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Adrian Belew - Op Zop Too Wah CD (album) cover


Adrian Belew

Eclectic Prog

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Eetu Pellonpaa
Honorary Collaborator
4 stars Ah, this is my favorite ADRIAN BELEW solo recording so far! He did this at home, and the result is a chaotic rapid fire of ideas bursting mercilessly towards the listener. Some of them grow as produced, ca. four minute songs, and the rest are presented as one minute rough sketches. There's a few beautiful pieces typical to Adrian included here, but I guess this CD is mostly for the fans of the experimental Adrian.

I haven't paid much attention to the lyrics, but I noticed these words from the first song: "The golden days of bow and drum", and after that "...the sound of lark". Does the "bow" stand for Cross, "drum" for Muir (or Bill), and "lark" for Larks' Tongues in Aspic? Well, perhaps not.

Report this review (#41646)
Posted Friday, August 5, 2005 | Review Permalink
4 stars Wonderful album from one of the most versatile musicians I'd ever heard. Awesome mixing of beatle-zappa-crimsonesque (how do you have all that together harmonically? well, ask Adrian!) sounds, very well executed. The clear voice of Belew transport listener to different states of mind. Highlights are Time Waits, Of Bow and Drums, All Her Love is Mine and a small, beautiful instrumental: Conversation Piece... A must have!!
Report this review (#43604)
Posted Saturday, August 20, 2005 | Review Permalink
Cygnus X-2
Honorary Collaborator
4 stars Adrian Belew's stab at the "avant-garde" album in the vein of Mike Keneally. Filled with varying pieces and little odd numbers in between, Op Zop Too Wah is a captivating experience that takes the listener on a journey through the more quirky and silly side of Adrian Belew. Throughout the 21 pieces, you feel as if you're going through a kaleidoscope of varying moods, tempos, structures, and feelings, but what I get out of this album to most is the quirky, experimental edge that was missing in Belew's works for so long (I don't think he's been this quirky or experimental since Lone Rhino, and it's more experimental than The Guitar As Orchestra).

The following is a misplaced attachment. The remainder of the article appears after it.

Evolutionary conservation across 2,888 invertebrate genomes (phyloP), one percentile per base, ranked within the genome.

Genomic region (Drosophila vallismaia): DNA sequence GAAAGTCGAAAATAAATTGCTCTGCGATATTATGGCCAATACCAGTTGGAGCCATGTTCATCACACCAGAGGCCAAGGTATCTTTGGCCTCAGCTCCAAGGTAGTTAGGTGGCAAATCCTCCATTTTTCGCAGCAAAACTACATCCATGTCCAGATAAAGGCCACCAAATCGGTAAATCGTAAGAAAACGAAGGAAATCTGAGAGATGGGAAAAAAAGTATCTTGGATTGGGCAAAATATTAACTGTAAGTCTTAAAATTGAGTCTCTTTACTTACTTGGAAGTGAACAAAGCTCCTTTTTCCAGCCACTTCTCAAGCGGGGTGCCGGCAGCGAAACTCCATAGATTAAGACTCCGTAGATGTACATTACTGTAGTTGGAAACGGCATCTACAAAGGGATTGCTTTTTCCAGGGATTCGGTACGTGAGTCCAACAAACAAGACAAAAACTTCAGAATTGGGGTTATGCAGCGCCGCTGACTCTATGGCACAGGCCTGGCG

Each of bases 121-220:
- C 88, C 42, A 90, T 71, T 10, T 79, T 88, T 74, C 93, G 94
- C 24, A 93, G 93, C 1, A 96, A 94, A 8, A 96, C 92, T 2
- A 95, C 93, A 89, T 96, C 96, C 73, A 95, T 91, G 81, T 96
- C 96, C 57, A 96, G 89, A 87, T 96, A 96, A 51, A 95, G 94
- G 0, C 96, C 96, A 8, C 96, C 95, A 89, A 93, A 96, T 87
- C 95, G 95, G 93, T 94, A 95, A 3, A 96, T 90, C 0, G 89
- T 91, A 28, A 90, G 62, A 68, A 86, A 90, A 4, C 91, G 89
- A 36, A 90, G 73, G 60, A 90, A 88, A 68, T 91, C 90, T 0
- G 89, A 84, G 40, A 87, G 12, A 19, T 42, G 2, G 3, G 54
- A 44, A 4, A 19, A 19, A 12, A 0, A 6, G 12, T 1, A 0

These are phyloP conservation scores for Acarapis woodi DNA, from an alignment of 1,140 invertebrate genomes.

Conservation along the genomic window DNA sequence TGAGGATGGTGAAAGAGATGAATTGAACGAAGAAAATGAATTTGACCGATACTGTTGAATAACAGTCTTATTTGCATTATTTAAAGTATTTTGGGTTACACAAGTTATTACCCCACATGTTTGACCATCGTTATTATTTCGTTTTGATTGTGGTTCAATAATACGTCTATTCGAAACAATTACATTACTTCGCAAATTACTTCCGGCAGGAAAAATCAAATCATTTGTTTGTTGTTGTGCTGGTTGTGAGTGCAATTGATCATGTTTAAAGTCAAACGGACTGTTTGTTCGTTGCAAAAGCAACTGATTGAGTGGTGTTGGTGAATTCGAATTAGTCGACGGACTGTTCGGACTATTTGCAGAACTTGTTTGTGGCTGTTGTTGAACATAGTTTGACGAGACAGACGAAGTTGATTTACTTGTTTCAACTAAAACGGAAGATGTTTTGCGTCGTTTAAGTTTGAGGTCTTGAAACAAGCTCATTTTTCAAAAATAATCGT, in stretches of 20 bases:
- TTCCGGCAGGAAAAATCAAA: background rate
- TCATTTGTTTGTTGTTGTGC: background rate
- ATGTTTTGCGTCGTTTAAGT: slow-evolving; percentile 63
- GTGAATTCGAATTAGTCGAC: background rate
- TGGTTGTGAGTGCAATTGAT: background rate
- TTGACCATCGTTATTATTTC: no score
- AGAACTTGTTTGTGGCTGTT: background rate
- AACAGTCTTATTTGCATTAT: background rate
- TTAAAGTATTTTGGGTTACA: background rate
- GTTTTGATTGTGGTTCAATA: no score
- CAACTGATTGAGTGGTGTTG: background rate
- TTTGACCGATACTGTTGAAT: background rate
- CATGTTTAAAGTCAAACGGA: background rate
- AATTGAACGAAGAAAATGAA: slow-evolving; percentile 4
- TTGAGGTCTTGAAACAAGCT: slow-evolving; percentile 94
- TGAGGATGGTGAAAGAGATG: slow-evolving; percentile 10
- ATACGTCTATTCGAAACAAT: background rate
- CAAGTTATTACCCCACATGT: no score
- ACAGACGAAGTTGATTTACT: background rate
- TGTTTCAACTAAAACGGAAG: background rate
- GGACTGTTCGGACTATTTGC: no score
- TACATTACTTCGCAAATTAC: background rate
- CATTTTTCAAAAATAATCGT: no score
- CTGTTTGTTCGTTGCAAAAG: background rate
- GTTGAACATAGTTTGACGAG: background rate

Songs that really show what this album is about is the opener, Of Bow and Drum, which makes many lyrical nods to the Larks Tongue in Aspic era of King Crimson. Word Play Drum Beat feels like something off of a Mike Keneally album or one of the haiku pieces from The Mistakes' album, with it's odd words juxtaposed with intense music backing it. In the process of this album, you also can hear some of the influences of Belew, from Zappa to the Beatles, even some King Crimson moments come up now and again. I think that's what makes this album so great, is that he's taking his influences and creating an experience that shows so many sides of his character.

Overall, Op Zop Too Wah would be a great precursor to his Side trilogy. Shades of what those albums would be show up in this album here and there, making this album act more or less as a bridge between the older, pop oriented Adrian Belew and the newer, more cutting edge and experimental Adrian Belew. I highly recommend this album to those who like albums by Mike Keneally or The Mistakes, but also to people who want a great overall experience and enjoy their music more on the experimental side. Highly recommended.

Report this review (#110638)